Breaking – Mississippi Introduces Online Gaming Bill

Feb.23, 2012 5:52:AM
Miss State Flag

On Wednesday, Rep. Bobby Moak filed Mississippi House Bill 1373 also called the Mississippi Lawful Internet Gaming Act of 2012. The bill is designed to all forms of online gambling and online poker as approved by the Mississippi Gambling Commission.

The bill specifically states that “the State of Mississippi finds that the state regulations of legal gaming in this state, and the provision of this Mississippi Lawful Internet Gaming Act of 2012, prescribe a lawful exemption to the UIGEA…”  They further state that any question regarding the state’s authority may have been from interpretations of other federal anti-gaming laws and that action was vacated by the US Department of Justice memo on the Wire Act dated December 23, 2011.

Entities wishing to conduct online gaming within Mississippi must be licensed by the Mississippi Gaming Commission and the MGC will also have the authority to setup a separate division that will have be responsible for the administration of internet wagering, award wagering permits, and enforcement of criminal activity conducted over the internet.

Permits will only be valid for one to five years as determined by the MGC and must be renewed upon expiration.  The law also establishes technological and internal control requirements for online gaming licensees.

Only players 21 and older will be permitted to gamble online in Mississippi.  Players must provide the following in order to play online:

  • Completion of a Internet Wagering Account Agreement
  • Proof of age and two forms of id
  • Physical address of principal resident of account holder
  • Email address of account holder
  • Password or other secured form of identification
  • Signing a “penalty of perjury” statement

Also, employees of a gaming licensee may not register for an account on the site.  For example, Harrahs employees would not be able to play on a site owned by Harrahs.  They can play on sites owned by other companies.

Players may make a deposit with an online site by the following methods:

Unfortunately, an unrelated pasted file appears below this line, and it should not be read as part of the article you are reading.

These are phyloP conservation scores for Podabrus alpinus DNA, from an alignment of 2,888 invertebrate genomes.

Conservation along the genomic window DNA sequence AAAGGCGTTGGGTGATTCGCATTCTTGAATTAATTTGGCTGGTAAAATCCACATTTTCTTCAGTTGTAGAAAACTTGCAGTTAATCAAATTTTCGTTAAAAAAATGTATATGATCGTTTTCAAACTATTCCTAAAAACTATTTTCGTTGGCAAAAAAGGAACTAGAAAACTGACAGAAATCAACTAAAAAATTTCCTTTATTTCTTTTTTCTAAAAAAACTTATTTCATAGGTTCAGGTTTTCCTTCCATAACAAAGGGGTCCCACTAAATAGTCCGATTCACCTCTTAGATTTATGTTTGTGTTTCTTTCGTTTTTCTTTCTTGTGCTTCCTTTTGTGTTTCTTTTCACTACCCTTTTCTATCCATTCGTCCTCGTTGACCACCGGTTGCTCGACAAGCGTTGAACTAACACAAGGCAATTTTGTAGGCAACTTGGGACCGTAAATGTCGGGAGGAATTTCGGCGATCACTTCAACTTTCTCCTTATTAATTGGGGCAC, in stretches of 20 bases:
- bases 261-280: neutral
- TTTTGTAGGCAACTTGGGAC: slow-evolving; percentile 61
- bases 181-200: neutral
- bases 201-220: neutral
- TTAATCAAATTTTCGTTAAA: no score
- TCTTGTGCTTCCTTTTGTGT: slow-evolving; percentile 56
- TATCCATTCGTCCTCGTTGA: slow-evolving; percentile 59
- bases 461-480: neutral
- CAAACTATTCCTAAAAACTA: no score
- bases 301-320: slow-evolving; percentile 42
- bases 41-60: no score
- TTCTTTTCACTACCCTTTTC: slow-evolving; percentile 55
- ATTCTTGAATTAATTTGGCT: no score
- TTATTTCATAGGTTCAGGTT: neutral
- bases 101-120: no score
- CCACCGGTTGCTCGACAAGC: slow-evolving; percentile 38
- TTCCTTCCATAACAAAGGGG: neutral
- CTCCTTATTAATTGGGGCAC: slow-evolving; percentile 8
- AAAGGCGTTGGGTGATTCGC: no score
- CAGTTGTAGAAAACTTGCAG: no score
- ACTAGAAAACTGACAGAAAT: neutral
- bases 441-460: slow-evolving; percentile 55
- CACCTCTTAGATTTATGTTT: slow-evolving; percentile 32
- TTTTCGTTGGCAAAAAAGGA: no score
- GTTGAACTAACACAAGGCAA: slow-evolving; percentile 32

• Cash at the licensee location / casino
  • Check
  • Money Order
  • Debit or Credit Card
  • Promotional Credit / Loyal Programs / Bonuses / or Comps by the licensee
  • Other approved methods by the MGC

One note for infrequent players on Mississippi sites, should your account remain inactive for at least a year, your funds are forfeited to the online site with half going to the Mississippi Gaming Commission Fund.

In addition, the bill establishes penalties to those who try and manipulate the software, online poker site computers, or hinder the game from operating.  Players trying to manipulate the games will be fined up to $50,000 and other entities will be fined up to $200,000 per offense.  If an employee of a gaming licensee attempts to manipulate the games, they also face having their Mississippi gaming license revoked and face further action from the MGC.

The MGC and the state of Mississippi also stands to make a decent amount of money based on permits alone.  Those wishing to apply for a permit will pay a minimum of $200,0000 for the permit and the actual cost will based on cost of the initial investigation.  In addition, renewal permits will cost at least $100,000 each.  For new applicants, an upfront deposit of $100,000 is required with the application.

In addition to the fees for applying or renewing an application, permit holders will have to deposit $100,000 annually into the State General Fund and $100,000 annually into the Mississippi Gaming Commission Fund for combating criminal activity.

Mississippi is the latest in a growing number of states that have introduced internet gaming legislation or are at least discussing the issue.  The bill touts itself as a method of protecting vulnerable individuals and providing a way to “stop sending much-needed jobs and tax and fee revenue overseas to illegal operators.”

A copy of the bill can be found on the Mississippi Bill Status site.